by Brian Hioe

Photo Credit: Yu-Cain, Wu/WikiCommons/CC

THERE HAVE BEEN calls to take measures against drunk driving after a series of DUI incidents in the last few months. This includes proposals in the Legislative Yuan to publicize the names and photos of repeat drunk drivers. 

Namely, an incident last month in Kaohsiung on December 26th has provoked a popular outcry. A 38-year-old man surnamed Huang driving a BMW swerved into a family of four while drunk. The mother of the family, surnamed Fan, was killed after experiencing a cardiac arrest, and was pronounced dead at the hospital. The other three family members were injured. 

The father, surnamed Lin, suffered fractures to his pelvis and limbs, while the older daughter suffered fractures to her face and dislodged teeth. The younger experienced intracranial hemorrhaging and other head injuries. Initially, of the surviving family members, only the elder daughter’s condition was stable. 

News of the mother’s death was kept from the other family members, in light of their condition, until they stabilized. Lin’s mother cited concerns regarding the ability of the family to pay medical bills. As a result, the Kaohsiung Social Affairs Bureau set up a fund for members of the public to donate. There have been over 88 donations, totaling over 300,000 NT to date. 

Particularly enraging of the public was that Huang had three previous drunk driving violations. The prior two violations date from 2006 and 2009 and also involved accidents, though there were no injuries. Charges faced by Huang did not prevent the incident from taking place, however. As such, there have been calls to strengthen penalties against drunk driving, along with criticisms of the government for not doing enough to prevent drunk driving. 

Photo credit: Xy1904312/WikiCommons/CC

Family members of the victims have also been among those critical of the government. To this extent, the pan-Blue TPP has also sought to leverage on the matter to attack the Tsai administration, citing that the cities with the highest number of fatalities for drunk driving have DPP mayors. 

The TPP has also called for ignition interlock devices to be placed on vehicles of drunk driving offenders, which will only unlock using breath tests, to show that the driver is not under the influence of alcohol. For its part, transportation ministry officials have expressed hesitation about the idea, given its lack of international adoption. Similarly, judicial officials have expressed hesitation that seizing the vehicles of drunk drivers would deter them from drunk driving, since they could borrow or rent other vehicles.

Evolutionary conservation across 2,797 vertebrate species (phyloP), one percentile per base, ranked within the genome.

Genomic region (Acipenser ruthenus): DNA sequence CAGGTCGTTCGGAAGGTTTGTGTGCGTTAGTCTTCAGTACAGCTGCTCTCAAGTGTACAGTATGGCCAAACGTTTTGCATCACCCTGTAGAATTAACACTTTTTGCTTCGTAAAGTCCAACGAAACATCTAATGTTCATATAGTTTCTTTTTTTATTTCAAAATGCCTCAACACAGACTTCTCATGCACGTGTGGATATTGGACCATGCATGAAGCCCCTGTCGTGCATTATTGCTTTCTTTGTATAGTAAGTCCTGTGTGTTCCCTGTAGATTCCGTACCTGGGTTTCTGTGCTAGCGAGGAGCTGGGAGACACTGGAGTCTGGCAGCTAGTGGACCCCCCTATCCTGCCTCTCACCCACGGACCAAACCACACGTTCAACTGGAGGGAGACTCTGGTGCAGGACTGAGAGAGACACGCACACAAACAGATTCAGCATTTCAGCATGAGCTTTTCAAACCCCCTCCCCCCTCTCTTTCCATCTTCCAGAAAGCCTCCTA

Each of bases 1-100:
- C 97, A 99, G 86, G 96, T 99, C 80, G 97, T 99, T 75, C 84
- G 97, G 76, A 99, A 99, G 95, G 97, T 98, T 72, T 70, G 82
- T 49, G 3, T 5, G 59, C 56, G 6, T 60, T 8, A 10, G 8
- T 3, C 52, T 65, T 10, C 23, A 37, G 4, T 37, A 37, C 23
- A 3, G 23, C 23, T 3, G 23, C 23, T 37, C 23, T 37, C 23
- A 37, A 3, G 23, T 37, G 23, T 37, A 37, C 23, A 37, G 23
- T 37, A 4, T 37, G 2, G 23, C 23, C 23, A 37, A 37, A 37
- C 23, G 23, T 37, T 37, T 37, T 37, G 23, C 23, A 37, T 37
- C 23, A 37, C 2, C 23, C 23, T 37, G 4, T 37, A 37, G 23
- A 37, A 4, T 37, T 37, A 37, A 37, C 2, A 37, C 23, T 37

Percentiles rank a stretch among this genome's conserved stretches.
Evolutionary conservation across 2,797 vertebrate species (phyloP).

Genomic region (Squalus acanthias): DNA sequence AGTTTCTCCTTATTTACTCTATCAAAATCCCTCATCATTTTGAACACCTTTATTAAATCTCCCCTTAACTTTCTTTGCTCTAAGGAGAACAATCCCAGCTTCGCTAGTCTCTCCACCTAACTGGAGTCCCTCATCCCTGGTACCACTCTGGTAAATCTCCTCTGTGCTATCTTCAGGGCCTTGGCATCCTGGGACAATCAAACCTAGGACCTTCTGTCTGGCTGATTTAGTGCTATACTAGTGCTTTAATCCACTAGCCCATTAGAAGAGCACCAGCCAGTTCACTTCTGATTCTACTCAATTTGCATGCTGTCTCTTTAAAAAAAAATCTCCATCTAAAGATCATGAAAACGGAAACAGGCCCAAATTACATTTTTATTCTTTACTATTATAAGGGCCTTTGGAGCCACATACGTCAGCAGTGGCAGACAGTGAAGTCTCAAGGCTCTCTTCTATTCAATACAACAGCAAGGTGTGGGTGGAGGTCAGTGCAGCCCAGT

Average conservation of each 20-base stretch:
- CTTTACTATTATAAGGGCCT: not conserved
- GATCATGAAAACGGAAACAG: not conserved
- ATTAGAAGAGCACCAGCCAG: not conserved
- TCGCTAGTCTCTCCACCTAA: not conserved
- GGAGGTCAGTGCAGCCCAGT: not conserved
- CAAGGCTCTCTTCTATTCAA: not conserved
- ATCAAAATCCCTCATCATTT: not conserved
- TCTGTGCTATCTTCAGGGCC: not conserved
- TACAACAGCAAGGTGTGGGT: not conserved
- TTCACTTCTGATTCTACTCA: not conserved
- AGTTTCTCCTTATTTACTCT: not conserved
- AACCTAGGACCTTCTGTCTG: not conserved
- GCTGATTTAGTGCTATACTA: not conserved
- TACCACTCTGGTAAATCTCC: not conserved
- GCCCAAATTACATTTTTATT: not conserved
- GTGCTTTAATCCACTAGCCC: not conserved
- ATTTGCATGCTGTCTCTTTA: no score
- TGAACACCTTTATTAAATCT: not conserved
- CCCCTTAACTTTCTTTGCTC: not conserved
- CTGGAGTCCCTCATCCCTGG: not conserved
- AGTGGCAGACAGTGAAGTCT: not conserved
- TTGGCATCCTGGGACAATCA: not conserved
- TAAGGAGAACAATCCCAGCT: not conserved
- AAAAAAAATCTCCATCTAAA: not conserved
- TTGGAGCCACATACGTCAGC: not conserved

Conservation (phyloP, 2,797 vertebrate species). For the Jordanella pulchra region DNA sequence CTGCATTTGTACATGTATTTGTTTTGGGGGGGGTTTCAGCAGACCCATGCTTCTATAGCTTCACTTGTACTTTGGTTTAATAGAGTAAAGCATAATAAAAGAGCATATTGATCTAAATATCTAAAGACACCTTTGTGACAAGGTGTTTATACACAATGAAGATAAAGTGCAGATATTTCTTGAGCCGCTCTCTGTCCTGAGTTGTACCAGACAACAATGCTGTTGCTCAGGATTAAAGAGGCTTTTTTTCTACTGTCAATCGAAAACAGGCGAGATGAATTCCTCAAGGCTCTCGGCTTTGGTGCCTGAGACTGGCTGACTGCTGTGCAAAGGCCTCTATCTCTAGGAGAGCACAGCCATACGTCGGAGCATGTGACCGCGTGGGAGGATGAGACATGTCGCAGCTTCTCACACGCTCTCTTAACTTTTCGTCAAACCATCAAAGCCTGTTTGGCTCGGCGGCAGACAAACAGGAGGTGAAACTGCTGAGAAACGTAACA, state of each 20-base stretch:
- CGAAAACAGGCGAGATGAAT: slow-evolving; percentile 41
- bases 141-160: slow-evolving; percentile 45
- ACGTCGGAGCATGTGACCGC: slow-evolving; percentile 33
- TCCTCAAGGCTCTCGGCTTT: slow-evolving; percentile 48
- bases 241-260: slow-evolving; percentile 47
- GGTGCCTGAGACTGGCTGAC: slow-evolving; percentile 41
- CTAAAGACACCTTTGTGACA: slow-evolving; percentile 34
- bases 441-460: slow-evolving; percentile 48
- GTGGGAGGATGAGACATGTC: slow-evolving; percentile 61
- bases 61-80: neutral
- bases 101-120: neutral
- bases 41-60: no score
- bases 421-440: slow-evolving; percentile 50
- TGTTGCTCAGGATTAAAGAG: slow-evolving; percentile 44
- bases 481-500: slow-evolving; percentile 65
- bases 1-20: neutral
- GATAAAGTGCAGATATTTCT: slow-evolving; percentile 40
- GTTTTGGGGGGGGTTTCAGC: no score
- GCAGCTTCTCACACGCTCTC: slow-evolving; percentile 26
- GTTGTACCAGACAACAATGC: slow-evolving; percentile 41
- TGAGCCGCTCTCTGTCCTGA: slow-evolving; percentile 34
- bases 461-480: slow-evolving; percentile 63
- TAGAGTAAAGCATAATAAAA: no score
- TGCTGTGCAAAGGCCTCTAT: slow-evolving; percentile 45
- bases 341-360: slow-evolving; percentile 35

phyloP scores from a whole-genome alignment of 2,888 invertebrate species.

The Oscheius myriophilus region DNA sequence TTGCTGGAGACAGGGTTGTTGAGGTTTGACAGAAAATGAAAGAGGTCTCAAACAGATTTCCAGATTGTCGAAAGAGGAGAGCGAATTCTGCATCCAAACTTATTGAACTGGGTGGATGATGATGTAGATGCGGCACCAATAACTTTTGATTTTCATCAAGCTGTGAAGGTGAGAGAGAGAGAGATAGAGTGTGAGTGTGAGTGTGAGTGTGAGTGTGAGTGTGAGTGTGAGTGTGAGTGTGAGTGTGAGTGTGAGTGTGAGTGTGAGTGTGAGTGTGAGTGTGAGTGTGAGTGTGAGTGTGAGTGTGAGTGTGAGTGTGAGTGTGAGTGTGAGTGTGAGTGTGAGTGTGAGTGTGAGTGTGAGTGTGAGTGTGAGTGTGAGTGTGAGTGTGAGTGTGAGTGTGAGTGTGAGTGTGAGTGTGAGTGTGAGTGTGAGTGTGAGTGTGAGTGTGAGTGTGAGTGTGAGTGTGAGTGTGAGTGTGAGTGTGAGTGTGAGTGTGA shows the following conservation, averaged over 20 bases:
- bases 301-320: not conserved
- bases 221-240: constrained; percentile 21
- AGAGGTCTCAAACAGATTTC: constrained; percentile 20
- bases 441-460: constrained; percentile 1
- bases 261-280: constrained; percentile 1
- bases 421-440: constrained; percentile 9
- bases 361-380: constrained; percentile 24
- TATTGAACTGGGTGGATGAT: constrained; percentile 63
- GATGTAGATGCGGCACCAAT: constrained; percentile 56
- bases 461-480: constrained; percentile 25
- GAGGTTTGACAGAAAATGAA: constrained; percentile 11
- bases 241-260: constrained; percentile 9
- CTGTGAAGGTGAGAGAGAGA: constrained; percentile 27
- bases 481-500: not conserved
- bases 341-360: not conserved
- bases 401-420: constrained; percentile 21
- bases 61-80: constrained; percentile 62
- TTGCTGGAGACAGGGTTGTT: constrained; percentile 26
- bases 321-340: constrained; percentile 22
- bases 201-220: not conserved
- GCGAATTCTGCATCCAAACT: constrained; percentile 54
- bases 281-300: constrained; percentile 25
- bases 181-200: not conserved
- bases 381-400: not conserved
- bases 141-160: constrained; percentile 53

More broadly, the Tsai administration has emphasized that measures will be strengthened to deter drunk driving. A draft amendment proposed by the Ministry of Transportation and Communications would amend the Road Traffic Management and Penalty Act so that individuals that drunk drive ten years up after their first offense would be listed as repeat offenders. This is an increase from current laws that stipulate a window of five years in which drivers are classified as repeat offenders. And, as mentioned, there are proposals to publicize the names and photos of repeat offenders. 

Passengers would face fines, too. Fines for penalties for passengers would be increased by five times, from current penalties between 600 NT and 3,000 NT to between 3,000 NT and 15,000 NT. 

To this extent, the Ministry of Justice also stated that it would make the process to review drunk drivers being allowed to pay a fine or be released on parole more stringent. The Ministry of Justice stated that drunk drivers being allowed to be released in return for paying a fine was insufficient to deter drunk driving. 

On the other hand, there have been fewer calls for stronger intervention programs, so as to ensure that drunk drivers do not continue to commit offenses. Statistics show that 88.2% of those caught drunk driving within ten years have an alcohol addiction. Strengthening penalties may not be enough to deter drunk driving, in this sense. Yet, overall, calls for social intervention or treating drunk driving as an issue of rehabilitation are relatively rare. Instead, there are calls for increasing punishment or rolling out measures to publicly shame drunk drivers. 

Indeed, as with the public response to other violent incidents, it is far more common in Taiwan for individuals to call for increasing penalties, with the view that this will deter offenders. With the Tsai administration in power, the KMT has sought to leverage on these incidents to claim that the Tsai administration has caused this to happen by, for example, being unwilling to use the death penalty against criminal offenders. Discourse regarding drunk driving has been framed in similar terms after the incident last month. 

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